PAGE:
It can make sense if it’s a high-quality material. Otherwise, the result won’t be positive.
Good point, I thinking about the larger holes that I see on most setups. That’s an interesting idea to add mud blocks, I wonder if that would work for other Anthophora.
It’s been on my to do list for a while to try a couple of Bumble Bee houses, but from what I have managed to find out about them, they have to “weather” for a year or so before they get traffic. A friend of a friend is having similar results with his.
I think that it can, for other species of similar nesting requirements (depends of course what species are in the area and whether females find the block more atractive than “natural” places available). I read also about creating nesting sites of wood for Anthophora furcata which excavates her nest in there. I don’t know how readily they are inhabited.
It depends, often bumblebee homes have very low success in settlement but I think it may depend on many factors, a bit of luck included :)
Yes, it’s a problem that talking of bee hotels we often think about hotels with bad design which are popular in stores. Best is to do it yourself if one wants to have bee hotel, it has additionally an educational value, especially when it is made with help of children.
A simple mud pot will also be helpful,
An abandoned solitary bees house was in my pot
In this, I found a bee cocoon, I thought it was a dead bee, later new bee emerges
new bee emerges from cocoon
My means of saying is that if you don’t fill you pot to rim with water just spray your plant it can be a natural bee hotel itself :)
I don’t know whether this species is invasive or native, because they are still mystery to me :)
Welcome to the forum! I find your post is reassuring (scaremongering is for clicks) and that making a bee hotels from a log could be more effective. What size drill bit would be good?
There is a fair amount of deadwood nearby me. Would that work? Any idea what tree species may work better? Oaks, conifers?
I like this idea. Do you think there is a link to a suitable DIY project for kids?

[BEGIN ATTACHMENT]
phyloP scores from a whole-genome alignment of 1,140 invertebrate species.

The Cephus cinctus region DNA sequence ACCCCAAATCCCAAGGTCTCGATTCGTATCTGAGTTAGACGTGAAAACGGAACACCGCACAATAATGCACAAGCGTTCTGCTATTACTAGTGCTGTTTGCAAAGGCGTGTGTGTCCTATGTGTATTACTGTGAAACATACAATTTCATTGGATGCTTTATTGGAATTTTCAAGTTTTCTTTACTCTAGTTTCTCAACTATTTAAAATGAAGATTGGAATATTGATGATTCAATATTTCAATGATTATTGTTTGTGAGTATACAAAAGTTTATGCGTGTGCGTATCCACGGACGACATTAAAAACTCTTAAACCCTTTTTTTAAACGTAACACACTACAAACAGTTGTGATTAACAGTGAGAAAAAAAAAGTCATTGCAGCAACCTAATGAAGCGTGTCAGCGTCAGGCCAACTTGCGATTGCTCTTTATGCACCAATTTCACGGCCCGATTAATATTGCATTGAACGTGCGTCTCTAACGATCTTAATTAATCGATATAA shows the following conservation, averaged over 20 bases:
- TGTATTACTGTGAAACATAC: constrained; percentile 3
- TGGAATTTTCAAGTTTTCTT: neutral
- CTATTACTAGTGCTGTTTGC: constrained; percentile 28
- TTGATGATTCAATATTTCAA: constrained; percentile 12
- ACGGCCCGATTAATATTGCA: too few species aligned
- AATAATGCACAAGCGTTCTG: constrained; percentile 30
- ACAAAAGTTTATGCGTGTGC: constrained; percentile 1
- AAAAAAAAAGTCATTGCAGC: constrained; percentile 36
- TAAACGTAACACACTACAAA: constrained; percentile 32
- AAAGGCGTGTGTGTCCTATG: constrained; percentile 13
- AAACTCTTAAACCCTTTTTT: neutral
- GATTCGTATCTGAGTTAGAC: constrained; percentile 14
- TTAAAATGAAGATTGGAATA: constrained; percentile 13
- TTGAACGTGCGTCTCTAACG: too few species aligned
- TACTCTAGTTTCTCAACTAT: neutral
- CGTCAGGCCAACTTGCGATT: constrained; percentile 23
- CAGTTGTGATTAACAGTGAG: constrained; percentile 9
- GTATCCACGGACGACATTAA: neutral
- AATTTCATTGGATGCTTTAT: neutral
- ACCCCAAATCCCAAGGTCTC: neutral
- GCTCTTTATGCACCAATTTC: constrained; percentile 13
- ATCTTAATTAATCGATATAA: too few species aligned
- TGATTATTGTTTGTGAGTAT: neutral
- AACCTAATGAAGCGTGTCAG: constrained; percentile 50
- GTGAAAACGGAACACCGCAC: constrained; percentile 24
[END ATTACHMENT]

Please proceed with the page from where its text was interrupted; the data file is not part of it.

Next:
They’re not as pretty or rustic looking as the wooden ones, but these bee houses are filled with volcanic rock powder between the tubes to keep parasites and fungus from moving between the tubes. They also have different tube sizes for different kinds of bees.
@colinpurrington 's post above has links you can check out including links to a bunch of examples
Looks to me like genus Halictus (furrow bee), almost certainly native - bees that nest in dirt are much less likely to end up shipped overseas than ones that can build nests in materials that will be exported and imported.
According to where you are living, it could be a problem for the biodiversity you wanted to help…
See : “Bee hotels host a high abundance of exotic bees in an urban context” :
I second @mollymjacobson and @justyna_kierat’s comments suggesting people think about making habitat for ground-nesting bees, and I want to add that doing so can be easy, fun, and expose you to a lot of bee diversity. A whole bunch of bee species nest in my yard, and I keep it that way by being as lazy as possible about yard work. I wrote about it here:
For North America, ground nesting bees are about 70% of species. As others have said, the 30% is mostly Megachilidae and Colletidae. I think bee hotels are a fun idea and worth trying, but don’t be surprised if you host mason wasps too. I found one Megachile nest in a hollow plant stem this year.
The key goals for bee conservation in our gardens are a wide range of native plants and wild habitat, which includes leaving dead branches, old flower stalks, leaf litter, bare soil, etc. Obviously pesticides are bad and also think about ground disturbance, like tilling soil where squash bees may have nested the summer before or aerating a lawn. Fall is important because many people tidy their yards by raking and pruning and leaf blowing. Let it bee! Also, think about buying and sowing wildflowers for next year. I can recommend some businesses.
We have a few bits of wood with holes of various sizes drilled in them set up around the garden. Some of the holes have been filled in or closed over, so some creatures are using them. However so far I haven’t seen what goes in or emerges. What I have seen is a rather gorgeous cuckoo wasp:
which was presumably looking for a suitable host for its eggs.
When I searched iNat for other observations of cuckoo wasps in my part of the world (southern Australia), it seemed many of the photos were taken on bee hotels. I don’t know if that is a plus or minus for bee hotels!
Co-incidentally, here is a spider wasp on the same “bee hotel”:
Either looking for spiders, or for somewhere to put a spider.